- As the world’s coral reef systems decline due to mass bleaching events and other stressors, coral reef gardening or outplanting, the practice of growing coral fragments and planting them on ailing reefs, is being used to restore reefs.
- A new study finds that the survival of coral reef outplants dropped below 50% if the sea surface temperature rose above 30.5° Celsius (89.6° Fahrenheit).
- Coral outplants were also more likely to survive in marine environments with variable temperatures, which might increase their resilience to temperature change, according to the authors.
- Ocean warming is projected to continue to increase, so choosing appropriate coral outplant sites based on temperature will help ensure the success of coral restoration projects, the study suggests.
Coral reefs are often called the “rainforests of the sea” because they harbor some of the highest levels of biodiversity of any ecosystem in the world. But as sea temperatures rise, coral reef systems are suffering mass bleaching events, leading to widespread mortality. One way to try and restore coral reef systems is coral reef gardening or “outplanting,” a method of growing coral fragments in a nursery and transferring them to ailing reef systems. But like naturally grown coral, it’s hard to keep outplants alive, especially with climate change steadily raising global sea temperatures.
A new study, published this month in Environmental Research Letters, shows that coral reef outplant survival dropped below 50% when temperatures rose above 30.5° Celsius (86.9° Fahrenheit).
“In normal coral reefs, an increase of one degree [Celsius, or 1.9°F] can cause bleaching and death,” Shawna Foo, lead author and postdoctoral researcher at Arizona State University’s Center for Global Discovery and Conservation Science (GDCS), told Mongabay. “But it was not actually known what temperatures were important for coral outplants to survive, maybe because they’ve been grown in different conditions, or maybe [it was thought that] they could be less resilient to temperature or more resilient to temperature.”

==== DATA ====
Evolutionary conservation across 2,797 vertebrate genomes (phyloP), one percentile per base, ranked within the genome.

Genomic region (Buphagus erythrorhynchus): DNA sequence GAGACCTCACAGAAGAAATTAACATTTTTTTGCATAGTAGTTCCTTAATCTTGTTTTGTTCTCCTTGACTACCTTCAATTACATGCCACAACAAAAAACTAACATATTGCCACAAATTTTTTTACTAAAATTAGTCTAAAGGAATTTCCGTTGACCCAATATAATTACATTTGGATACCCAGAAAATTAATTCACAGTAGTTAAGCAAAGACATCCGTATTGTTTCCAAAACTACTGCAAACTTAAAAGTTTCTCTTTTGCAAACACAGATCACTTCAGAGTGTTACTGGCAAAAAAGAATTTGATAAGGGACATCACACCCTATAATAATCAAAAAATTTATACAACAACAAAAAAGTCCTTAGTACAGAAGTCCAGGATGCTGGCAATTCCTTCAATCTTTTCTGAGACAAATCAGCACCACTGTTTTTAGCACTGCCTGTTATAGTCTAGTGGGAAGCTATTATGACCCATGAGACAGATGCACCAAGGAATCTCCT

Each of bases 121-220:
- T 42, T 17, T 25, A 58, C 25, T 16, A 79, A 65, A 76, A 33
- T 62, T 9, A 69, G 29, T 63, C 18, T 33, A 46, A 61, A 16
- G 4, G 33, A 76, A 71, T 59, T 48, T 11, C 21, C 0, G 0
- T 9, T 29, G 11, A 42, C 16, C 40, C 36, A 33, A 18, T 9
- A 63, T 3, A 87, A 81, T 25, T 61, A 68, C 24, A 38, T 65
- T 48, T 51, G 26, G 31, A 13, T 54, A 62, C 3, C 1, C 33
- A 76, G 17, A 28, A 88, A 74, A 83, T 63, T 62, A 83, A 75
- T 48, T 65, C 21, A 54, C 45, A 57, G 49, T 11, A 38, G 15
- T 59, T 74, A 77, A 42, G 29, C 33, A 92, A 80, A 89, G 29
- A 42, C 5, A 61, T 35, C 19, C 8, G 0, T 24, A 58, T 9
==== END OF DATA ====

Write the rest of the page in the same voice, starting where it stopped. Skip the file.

Foo and her co-author, Greg Asner, director of GDCS, analyzed hundreds of coral outplanting projects that took place around the world between 1987 and 2018 to collect data on coral survival rates and outplant locations and dates. They also gathered data on global sea surface temperature, obtained from NOAA’s Coral Reef Watch program. What they eventually found was that coral outplants reacted to temperature the same way as natural coral reefs.
Growing coral is an extremely labor-intensive activity that can cost up to $400,000 per hectare. Sites for coral reef outplanting tend to be chosen based on water clarity, a suitable seafloor environment, and the presence of an existing coral reef. But temperature isn’t always considered, Foo said. While many factors can lead to the demise of coral outplants, including algae outbreaks and unfavorable water chemistry, temperature plays a key role in outplant health and survival, according to the study.
Another key finding is that outplant survival increased at sites with more temperature variability, rather than at sites that remained at a constant temperature night and day.
“We find that corals that are in these more variable conditions actually have higher survival, and this is probably because exposure to variability is increasing the resilience to temperature change, and … being exposed to low temperatures means they actually have a little bit of reprieve as well,” Foo said.
Foo says she hopes this study will help coral outplant practitioners choose the best sites for coral gardens to boost survival. Temperature is becoming an increasingly important consideration, especially as ocean warming is expected to accelerate more than four-fold over the next 60 years.
“Although sobering for reef conservationists and managers, our findings provide a critical compass as to where reef restoration efforts can have their greatest impact in the future,” Asner said in a statement. “Reef restoration is just now turning from a cottage industry to a global enterprise, and this needs to happen in concert with the changing global geography of ocean temperature.”
Foo, S. A., & Asner, G. P. (2020). Sea surface temperature in coral reef restoration outcomes. Environmental Research Letters, 15(7). doi:10.1088/1748-9326/ab7dfa
Banner image caption: Scientists maintaining corals growing in a coral reef nursery. Image by NOAA.
Elizabeth Claire Alberts is a staff writer for Mongabay. Follow her on Twitter @ECAlberts.
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